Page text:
Miscarriage is very common and can be devastating for couples trying to conceive. Dr. Shah answers questions about why they happen, how to know what happened, and where to find support.
How common is pregnancy loss?
Pregnancy loss is unfortunately very common. One in four women will experience a pregnancy loss in their lifetime. Many early pregnancy losses occur too early for women to even recognize, and the true incidence of miscarriage may be much higher because early losses may occur before a missed menstrual cycle.
What is recurrent pregnancy loss (RPL)?
Recurrent pregnancy loss, as defined by the American Society of Reproductive Medicine, is two or more clinical pregnancy losses. A clinical pregnancy loss is a pregnancy documented by ultrasonography (for example, the presence of a gestational sac, yolk sac, or fetal pole), which is in contrast to a biochemical pregnancy, which is a very early pregnancy loss confirmed by a positive blood pregnancy hormone test (bhcg), but lost too early to be seen on ultrasound.
What should I do if I’ve had two or more miscarriages?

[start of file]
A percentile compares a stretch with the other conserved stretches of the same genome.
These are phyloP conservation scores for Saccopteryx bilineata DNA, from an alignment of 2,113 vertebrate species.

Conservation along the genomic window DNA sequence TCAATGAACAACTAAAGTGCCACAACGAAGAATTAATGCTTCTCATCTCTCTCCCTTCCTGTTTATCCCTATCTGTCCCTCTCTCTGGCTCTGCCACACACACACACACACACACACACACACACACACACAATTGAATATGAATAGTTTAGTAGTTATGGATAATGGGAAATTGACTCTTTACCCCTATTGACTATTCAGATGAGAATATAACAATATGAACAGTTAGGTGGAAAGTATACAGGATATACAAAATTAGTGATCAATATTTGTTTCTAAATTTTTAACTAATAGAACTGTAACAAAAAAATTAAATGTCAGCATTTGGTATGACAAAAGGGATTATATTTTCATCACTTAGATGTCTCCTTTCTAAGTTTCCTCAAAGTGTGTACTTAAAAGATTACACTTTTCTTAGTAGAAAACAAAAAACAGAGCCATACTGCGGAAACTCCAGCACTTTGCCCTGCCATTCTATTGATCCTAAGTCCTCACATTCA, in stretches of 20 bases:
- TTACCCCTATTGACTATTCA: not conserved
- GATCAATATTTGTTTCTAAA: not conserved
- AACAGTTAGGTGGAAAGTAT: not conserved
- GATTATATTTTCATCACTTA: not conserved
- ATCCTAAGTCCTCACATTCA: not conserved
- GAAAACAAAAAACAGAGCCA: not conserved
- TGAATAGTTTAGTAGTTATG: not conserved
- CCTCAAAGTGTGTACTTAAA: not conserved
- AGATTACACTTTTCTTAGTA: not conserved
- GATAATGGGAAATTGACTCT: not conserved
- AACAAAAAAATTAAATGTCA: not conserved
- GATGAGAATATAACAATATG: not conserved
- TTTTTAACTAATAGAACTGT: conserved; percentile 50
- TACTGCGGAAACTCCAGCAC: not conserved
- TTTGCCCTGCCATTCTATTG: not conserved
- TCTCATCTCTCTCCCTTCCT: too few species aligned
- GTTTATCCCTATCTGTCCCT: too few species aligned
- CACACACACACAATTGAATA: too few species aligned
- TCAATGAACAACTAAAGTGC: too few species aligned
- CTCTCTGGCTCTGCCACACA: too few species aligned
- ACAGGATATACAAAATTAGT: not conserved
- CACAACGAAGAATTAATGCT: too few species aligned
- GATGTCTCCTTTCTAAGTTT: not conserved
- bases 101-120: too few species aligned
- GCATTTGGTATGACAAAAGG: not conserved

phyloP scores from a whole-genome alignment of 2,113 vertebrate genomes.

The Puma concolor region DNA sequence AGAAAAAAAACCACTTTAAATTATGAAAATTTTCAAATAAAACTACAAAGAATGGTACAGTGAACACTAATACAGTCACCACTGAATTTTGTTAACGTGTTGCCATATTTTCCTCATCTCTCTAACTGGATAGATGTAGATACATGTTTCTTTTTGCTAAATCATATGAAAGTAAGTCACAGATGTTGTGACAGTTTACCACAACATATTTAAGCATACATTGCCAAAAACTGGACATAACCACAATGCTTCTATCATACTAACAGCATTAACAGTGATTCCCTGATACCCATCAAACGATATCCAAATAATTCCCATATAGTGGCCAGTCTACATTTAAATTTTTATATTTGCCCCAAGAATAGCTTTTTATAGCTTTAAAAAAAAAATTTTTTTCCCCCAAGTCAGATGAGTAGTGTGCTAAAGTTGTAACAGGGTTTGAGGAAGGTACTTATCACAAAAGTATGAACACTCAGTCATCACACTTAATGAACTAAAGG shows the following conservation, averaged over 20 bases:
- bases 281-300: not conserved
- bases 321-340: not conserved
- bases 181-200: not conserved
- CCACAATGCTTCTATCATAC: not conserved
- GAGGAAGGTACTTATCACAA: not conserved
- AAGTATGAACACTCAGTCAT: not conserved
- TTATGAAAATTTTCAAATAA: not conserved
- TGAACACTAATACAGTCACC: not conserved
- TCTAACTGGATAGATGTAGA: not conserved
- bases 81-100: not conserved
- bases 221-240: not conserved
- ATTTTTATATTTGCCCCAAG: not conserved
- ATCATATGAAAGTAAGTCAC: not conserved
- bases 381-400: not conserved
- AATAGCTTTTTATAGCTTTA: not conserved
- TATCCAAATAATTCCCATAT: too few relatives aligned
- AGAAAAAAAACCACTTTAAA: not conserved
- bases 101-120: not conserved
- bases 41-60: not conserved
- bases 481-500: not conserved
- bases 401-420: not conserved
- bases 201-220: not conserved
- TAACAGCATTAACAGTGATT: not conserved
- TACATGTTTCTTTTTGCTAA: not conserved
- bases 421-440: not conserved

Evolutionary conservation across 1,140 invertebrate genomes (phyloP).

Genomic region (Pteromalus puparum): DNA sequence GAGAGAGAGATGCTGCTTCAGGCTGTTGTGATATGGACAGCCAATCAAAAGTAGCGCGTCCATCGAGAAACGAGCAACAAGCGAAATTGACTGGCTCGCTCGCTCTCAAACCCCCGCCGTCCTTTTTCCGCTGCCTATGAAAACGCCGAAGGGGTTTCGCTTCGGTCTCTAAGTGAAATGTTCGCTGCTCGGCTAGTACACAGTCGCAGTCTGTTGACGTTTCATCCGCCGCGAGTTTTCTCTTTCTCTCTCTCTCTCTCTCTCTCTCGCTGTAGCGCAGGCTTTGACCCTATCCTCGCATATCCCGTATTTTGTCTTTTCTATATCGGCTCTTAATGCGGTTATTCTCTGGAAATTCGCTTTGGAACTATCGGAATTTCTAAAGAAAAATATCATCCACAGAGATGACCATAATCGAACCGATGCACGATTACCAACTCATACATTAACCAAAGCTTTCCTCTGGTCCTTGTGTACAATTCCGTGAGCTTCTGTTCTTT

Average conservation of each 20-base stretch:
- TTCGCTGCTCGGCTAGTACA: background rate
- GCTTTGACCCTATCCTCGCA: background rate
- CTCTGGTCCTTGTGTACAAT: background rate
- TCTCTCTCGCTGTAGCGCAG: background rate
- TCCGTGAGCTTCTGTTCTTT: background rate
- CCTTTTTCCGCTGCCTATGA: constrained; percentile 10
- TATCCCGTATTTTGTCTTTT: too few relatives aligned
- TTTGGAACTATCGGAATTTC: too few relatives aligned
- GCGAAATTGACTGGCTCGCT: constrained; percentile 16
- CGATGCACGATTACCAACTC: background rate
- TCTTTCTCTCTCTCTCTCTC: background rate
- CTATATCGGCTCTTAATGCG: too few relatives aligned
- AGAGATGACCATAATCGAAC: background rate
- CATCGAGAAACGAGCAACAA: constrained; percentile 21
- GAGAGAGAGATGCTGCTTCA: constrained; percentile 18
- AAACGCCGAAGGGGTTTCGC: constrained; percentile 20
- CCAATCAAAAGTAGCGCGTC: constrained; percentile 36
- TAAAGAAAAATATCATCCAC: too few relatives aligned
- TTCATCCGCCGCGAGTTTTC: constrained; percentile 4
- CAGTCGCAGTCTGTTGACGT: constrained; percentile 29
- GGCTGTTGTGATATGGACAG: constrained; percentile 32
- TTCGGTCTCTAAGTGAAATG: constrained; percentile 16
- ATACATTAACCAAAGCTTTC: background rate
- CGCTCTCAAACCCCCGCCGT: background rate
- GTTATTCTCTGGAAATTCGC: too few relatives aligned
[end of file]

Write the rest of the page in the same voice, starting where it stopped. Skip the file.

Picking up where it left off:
If you have had two or more miscarriages, it’s time to see your OBGYN or a fertility specialist. Your OBGYN will be able to order basic blood work and discuss the common causes of pregnancy loss. If you are 35 or older, or your pregnancies took more than six months to conceive, it may be advisable to go straight to a fertility specialist to discuss a broader range of treatment options.
The most common cause of miscarriage is genetic abnormalities. This accounts for at least 70% of all pregnancy losses.
How do you test for it?
The most common cause of miscarriage is genetic abnormalities. This accounts for at least 70% of all pregnancy losses. Genetic abnormalities arise from abnormal eggs or sperm which then give rise to abnormal embryos. Each egg or sperm contain 23 chromosomes. With aging, eggs and sperm are more prone to errors in the stages of cell division, leaving the eggs or sperm with missing or extra genetic material. This process is much more accelerated in female reproductive biology, hence why most miscarriages are due to genetically abnormal eggs.
After a diagnosed pregnancy loss, patients will be presented with several options for management. One of these include undergoing a D&C (dilation and curettage), which allows the tissue to be gently removed from the uterus in a quick and safe procedure. The tissue can then be sent for genetic analysis to identify a potential genetic cause.
What is the evaluation for recurrent pregnancy loss?
The evaluation consists of testing the following:
- Parental karyotypes: This is a blood test taken from the male and female partner, to identify any rearrangements in the genetic material which could cause an increased risk of genetically abnormal eggs or sperm. This typically takes about four to six weeks for results.